MQL vs SQL Leads : What's the Difference?
Marketing is a process with a very clear start and endpoints. However, MQL vs. SQL is a common area of disagreement between marketing and sales. Both Marketing qualified leads (MQLs) and Sales qualified leads (SQLs) have specific positions in the buying cycle. While marketing teams want to generate maximum leads, they still want to earn as much money as possible for the company. Getting more sales qualified leads will help accomplish that.
To generate revenue, marketing and sales teams must work closely and together to decide what develops an MQL and an SQL.
What’s the difference between MQL and SQL?
First, let’s understand what is ‘Marketing Qualified Leads‘ (MQL). MQL is the actual result of marketing activities and investments. These are people who express their interest in the company’s products and services, making them more easily changeable into proper sales leads. The data which we rely upon to determine MQL is generally based on measurable behavior and degrees of participation. These behavioral actions trigger changing a prospect to MQL status.
Generally, these actions would include interaction with products positioned at the very bottom of the funnel such as demos, free trials, buying guides, etc. MQL represents a greater depth of engagement with the brand than ordinary leads, but they have not reached the buying process.
When a salesperson starts following up with an MQL and learns that the prospect has reached a certain lead scoring, the MQL becomes a sales qualified lead ( SQL). SQL is the next stage in the sales process that shows that the sales department now officially views the prospect as a sales lead. In simple language, MQL has not entered the buying phase, while SQL is actively shopping. Therefore, turning MQLs into SQLs is a major KPI shared between marketing and sales.
How are MQLs are qualified?
MQL is a lead, who reads a few blogs, signs up for the newsletter, engages on social media, or downloads an email- gated eBook. In other words, marketing can tell that leads are interested in the brand and the content on your website. But they haven’t yet done anything to suggest that they’re interested in actually entering the buying stage.
How are SQLs are qualified?
SQL on the other hand is a lead who not only reads but shares their contact information. They show their interest in buying the product and might sign up for a demo of the product, or even put an item into their virtual cart. They may have a word with a sales rep through the chatbox and expressed a direct interest in buying the product or something similar. In other words, the salesperson can say they are on the path to purchasing.
Why are MQLs and SQLs are important
The main purpose of MQL and SQL is to make your marketing and sales processes more efficient. Lead generation and nurturing need a lot of time, money, and effort – so you want to make sure you’re bringing in high-quality leads that are likely to buy from you.
At the same time, there’s a limit to how much you can automate on the sales side of things. Your sales team should only be spending time on leads that are almost guaranteed to turn into customers and the rest of their efforts should focus on boosting existing customers to make further purchases. Here, having the right MQL and SQL will help you in every stage of your sales funnel. Not only that, you can turn lead qualification into an advanced lead nurturing strategy that delivers targeted messages to prospects based on how they interact with your brand.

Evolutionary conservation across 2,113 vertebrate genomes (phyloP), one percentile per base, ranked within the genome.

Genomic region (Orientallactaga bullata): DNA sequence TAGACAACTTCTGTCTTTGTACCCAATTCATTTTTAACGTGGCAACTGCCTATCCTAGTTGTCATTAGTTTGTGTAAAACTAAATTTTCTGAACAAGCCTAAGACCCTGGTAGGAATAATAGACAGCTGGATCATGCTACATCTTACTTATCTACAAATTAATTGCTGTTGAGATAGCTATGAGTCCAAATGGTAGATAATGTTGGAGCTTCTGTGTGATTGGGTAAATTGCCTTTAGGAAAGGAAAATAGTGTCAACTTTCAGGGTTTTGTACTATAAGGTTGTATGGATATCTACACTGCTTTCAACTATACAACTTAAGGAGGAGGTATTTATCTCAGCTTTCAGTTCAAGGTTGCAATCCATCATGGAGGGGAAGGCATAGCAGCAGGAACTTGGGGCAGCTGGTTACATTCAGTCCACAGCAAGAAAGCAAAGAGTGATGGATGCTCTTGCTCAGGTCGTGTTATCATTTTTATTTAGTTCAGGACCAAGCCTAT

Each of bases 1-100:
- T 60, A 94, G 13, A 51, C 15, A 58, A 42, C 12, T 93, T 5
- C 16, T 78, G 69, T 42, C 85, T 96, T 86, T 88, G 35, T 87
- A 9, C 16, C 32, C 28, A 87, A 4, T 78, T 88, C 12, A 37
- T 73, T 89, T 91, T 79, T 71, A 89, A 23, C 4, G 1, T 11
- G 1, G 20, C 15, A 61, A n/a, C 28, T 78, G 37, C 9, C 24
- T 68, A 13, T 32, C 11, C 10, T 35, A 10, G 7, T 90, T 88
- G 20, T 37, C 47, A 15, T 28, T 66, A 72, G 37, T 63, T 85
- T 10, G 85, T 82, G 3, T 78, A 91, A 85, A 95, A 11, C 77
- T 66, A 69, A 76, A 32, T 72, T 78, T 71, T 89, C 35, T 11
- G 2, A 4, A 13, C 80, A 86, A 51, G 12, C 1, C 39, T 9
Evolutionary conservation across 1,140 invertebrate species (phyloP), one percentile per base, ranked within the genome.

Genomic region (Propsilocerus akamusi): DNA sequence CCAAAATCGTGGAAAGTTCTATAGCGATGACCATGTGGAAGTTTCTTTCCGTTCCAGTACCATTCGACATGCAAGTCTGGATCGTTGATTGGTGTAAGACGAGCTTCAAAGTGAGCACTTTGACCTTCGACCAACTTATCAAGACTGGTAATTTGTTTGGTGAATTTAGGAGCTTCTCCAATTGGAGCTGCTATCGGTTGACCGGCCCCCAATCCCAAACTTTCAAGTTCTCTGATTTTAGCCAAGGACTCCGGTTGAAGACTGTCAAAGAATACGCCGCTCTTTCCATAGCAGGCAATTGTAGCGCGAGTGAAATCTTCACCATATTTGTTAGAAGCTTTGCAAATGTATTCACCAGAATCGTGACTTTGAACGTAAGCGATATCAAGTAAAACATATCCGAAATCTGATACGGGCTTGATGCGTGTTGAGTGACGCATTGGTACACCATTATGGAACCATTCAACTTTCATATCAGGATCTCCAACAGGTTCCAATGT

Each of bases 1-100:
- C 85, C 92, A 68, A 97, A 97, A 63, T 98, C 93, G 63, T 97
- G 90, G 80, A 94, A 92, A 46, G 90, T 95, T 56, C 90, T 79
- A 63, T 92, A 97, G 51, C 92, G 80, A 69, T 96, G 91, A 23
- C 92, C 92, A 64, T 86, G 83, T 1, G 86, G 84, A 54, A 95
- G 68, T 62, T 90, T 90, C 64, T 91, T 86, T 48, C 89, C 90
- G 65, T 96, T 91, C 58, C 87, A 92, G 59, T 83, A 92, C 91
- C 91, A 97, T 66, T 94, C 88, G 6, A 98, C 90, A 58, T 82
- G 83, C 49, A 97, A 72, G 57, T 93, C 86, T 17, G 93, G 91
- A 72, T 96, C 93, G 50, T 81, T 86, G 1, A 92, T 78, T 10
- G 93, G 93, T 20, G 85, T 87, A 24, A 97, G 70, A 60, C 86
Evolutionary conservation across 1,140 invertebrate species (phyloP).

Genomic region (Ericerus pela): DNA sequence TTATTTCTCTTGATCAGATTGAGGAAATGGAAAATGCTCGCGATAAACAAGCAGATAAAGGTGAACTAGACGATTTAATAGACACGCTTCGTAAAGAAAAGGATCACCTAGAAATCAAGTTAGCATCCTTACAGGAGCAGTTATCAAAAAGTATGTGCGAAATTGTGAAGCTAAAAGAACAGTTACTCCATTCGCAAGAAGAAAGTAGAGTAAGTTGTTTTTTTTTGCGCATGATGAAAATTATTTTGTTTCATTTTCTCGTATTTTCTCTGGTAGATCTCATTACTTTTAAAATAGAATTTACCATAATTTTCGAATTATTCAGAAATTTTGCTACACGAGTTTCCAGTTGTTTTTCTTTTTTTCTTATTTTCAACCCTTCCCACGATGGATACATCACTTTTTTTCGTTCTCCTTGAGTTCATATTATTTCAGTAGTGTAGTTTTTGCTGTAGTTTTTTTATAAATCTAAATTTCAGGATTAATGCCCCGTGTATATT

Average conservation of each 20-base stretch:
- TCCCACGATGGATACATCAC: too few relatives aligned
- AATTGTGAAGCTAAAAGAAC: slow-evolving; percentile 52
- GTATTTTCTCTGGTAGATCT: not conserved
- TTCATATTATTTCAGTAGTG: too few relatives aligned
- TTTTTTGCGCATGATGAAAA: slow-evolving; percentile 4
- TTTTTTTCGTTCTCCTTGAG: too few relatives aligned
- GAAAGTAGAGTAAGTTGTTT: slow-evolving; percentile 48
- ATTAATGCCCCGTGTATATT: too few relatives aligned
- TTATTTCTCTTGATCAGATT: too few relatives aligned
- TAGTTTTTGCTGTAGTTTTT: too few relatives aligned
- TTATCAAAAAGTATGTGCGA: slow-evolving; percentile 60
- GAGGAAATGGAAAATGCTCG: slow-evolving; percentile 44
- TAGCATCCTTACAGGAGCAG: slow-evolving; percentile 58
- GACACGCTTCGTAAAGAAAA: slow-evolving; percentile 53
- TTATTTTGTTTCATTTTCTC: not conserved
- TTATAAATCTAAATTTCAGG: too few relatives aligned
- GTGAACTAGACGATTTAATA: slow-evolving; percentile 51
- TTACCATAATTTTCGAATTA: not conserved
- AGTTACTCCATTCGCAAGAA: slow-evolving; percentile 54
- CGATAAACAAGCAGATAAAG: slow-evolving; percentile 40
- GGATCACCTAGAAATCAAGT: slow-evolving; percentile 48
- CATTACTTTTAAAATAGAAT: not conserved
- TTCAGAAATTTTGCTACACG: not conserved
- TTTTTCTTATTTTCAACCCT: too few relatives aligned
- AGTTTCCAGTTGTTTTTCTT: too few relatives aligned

Handing off MQL to sales
Till now, you must have understood the MQL and SQL definitions, you know which leads fit where — but now you must decide when and how to pass qualified sales leads to the sales team.
First, both marketing and sales teams must understand the entire customer lifecycle:
- The company generates subscribers and leads through content and social media marketing. The customer subscribes to the blog or downloads an ebook but doesn’t provide any sales-closing information yet (only a name and email address, for example)
- The prospect reads through the ebook and visits your site to learn more about your products, services, and prices. At this stage, the lead is considered an MQL and requires additional nurturing by the marketing team.
- The marketing team follows and retargets with a demo ad in several locations. After converting on a demo request post-click landing page that asks for more qualifying information (job title, ad spend, software used, etc.), the lead is more likely an SQL at this point.
This smooth transition from an MQL to an SQL depends on how well sales teams and marketing teams work together and share data. Discuss what information is required to pass along, and what the follow-up will look like based on lead intelligence and behavior. The more aligned the two teams’ goals are — and the better their communication — the more productive lead generation will be.
Now that you have an understanding of how MQL and SQL criteria can vary, you can look into your leads and customers to see how you can better define what an MQL and SQL means for you, so you can pass better leads along to sales and work together to find and convert more ideal customers.
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